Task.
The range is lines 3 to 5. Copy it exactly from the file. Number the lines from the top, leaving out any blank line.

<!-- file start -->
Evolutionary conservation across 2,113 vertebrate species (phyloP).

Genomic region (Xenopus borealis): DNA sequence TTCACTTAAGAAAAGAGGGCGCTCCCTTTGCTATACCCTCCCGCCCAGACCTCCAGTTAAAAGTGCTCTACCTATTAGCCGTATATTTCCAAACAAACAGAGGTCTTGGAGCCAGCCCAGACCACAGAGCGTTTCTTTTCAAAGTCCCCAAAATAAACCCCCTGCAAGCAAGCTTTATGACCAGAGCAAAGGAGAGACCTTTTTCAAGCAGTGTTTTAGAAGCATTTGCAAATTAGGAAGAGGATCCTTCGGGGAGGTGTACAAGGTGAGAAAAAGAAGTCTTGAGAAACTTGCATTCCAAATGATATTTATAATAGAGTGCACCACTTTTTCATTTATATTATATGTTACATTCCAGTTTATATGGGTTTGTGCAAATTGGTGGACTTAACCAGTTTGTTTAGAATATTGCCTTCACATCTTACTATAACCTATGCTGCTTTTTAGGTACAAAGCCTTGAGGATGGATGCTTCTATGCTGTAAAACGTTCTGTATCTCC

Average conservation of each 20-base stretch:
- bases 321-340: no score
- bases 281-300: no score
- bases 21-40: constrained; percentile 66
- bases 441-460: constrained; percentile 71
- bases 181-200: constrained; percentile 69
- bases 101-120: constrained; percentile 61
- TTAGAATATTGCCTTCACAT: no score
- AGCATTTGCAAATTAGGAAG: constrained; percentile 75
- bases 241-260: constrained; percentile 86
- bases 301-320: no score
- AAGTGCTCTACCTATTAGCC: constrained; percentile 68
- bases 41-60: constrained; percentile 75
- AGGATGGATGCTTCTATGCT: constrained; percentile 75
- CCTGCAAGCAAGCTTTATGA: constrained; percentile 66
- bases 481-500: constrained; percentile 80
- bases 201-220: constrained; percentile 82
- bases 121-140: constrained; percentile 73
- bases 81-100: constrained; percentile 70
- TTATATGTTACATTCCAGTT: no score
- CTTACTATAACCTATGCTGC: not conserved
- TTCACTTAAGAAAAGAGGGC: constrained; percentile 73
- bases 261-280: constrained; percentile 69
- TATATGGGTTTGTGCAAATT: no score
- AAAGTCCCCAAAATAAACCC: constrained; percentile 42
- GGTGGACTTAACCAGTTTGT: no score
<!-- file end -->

Average conservation of each 20-base stretch:
- bases 321-340: no score
- bases 281-300: no score